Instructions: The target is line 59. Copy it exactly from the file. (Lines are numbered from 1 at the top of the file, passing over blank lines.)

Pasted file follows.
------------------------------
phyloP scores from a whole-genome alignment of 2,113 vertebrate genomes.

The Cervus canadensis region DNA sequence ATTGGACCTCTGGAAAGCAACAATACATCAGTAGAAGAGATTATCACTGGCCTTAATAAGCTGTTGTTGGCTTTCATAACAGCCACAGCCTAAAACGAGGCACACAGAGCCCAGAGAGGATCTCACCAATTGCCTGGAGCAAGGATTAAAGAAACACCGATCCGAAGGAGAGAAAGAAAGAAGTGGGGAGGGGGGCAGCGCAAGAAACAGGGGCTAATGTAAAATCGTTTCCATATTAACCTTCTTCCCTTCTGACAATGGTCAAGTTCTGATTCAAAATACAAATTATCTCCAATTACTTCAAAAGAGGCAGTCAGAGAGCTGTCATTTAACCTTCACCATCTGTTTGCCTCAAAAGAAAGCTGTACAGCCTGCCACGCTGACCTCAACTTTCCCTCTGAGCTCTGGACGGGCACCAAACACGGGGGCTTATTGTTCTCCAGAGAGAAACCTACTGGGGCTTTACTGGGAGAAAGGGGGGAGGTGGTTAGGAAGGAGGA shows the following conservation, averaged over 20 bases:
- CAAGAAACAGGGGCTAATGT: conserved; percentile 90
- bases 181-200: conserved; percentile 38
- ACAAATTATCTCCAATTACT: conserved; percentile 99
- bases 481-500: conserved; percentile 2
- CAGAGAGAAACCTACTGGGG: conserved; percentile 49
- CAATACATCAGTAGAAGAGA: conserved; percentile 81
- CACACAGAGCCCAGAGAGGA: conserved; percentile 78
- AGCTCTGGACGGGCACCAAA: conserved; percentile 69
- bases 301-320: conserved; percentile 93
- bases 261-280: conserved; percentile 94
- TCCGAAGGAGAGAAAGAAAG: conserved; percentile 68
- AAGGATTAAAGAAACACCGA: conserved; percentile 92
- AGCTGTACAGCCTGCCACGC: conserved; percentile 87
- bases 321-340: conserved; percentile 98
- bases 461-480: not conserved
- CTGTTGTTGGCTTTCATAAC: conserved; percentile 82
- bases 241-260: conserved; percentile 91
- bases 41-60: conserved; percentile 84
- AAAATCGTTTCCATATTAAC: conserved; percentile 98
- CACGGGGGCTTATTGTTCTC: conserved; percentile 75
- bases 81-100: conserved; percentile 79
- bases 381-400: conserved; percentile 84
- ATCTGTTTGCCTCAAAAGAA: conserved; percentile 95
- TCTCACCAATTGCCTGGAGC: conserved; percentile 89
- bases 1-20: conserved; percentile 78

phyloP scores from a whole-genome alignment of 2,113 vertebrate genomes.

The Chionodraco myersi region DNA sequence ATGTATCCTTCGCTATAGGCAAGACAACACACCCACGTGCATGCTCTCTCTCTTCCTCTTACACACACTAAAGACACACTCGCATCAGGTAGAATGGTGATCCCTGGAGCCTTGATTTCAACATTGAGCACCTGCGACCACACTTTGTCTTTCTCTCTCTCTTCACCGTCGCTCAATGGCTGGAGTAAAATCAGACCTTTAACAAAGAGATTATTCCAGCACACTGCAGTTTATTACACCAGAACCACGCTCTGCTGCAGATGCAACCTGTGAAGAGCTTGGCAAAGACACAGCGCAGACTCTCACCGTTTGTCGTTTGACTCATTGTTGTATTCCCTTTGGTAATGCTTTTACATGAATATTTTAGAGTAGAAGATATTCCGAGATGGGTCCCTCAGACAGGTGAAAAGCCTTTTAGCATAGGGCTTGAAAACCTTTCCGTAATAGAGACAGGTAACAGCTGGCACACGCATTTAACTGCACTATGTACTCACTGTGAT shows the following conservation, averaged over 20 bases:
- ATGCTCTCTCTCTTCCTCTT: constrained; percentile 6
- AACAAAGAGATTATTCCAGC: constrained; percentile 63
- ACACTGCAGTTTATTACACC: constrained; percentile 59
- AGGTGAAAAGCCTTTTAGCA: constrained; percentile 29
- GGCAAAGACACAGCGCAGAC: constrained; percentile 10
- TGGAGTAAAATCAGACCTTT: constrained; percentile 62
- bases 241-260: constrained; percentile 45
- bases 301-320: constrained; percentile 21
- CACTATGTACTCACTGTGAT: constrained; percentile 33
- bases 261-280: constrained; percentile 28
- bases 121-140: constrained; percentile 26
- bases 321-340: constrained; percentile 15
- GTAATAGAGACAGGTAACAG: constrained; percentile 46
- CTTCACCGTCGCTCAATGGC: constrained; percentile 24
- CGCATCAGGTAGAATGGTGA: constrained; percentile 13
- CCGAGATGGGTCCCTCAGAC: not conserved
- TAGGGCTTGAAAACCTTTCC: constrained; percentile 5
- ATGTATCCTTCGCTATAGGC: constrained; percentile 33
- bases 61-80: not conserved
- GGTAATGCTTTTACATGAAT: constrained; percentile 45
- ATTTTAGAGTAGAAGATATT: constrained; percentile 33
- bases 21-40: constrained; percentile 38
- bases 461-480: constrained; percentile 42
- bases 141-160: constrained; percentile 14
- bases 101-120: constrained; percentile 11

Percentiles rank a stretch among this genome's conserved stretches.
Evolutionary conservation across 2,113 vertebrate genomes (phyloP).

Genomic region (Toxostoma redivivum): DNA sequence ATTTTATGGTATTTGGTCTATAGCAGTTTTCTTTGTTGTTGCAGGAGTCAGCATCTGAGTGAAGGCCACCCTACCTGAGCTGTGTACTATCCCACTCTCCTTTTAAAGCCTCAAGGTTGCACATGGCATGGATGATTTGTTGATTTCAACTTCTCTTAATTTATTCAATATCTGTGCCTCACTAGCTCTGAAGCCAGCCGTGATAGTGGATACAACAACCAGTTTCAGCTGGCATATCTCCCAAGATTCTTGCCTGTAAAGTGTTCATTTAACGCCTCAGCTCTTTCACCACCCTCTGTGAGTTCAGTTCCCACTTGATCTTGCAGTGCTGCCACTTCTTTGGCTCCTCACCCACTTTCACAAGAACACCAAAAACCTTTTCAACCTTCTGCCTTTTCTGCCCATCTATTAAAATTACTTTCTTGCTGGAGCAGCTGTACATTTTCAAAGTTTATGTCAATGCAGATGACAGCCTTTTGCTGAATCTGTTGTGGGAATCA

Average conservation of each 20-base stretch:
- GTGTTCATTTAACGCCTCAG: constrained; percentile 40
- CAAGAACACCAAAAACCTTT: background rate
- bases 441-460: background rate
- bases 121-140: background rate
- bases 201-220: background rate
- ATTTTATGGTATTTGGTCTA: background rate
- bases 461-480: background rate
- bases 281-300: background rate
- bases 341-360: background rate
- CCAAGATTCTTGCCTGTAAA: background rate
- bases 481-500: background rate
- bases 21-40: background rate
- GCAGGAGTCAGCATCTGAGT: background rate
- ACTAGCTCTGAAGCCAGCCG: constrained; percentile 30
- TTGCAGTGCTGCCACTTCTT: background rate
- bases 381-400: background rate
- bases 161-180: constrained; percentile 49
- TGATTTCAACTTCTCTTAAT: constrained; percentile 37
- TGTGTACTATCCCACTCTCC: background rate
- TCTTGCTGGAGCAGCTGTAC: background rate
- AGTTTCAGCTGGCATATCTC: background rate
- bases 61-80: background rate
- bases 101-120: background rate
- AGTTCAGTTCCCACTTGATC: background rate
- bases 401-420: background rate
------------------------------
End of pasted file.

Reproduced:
- GTGTTCATTTAACGCCTCAG: constrained; percentile 40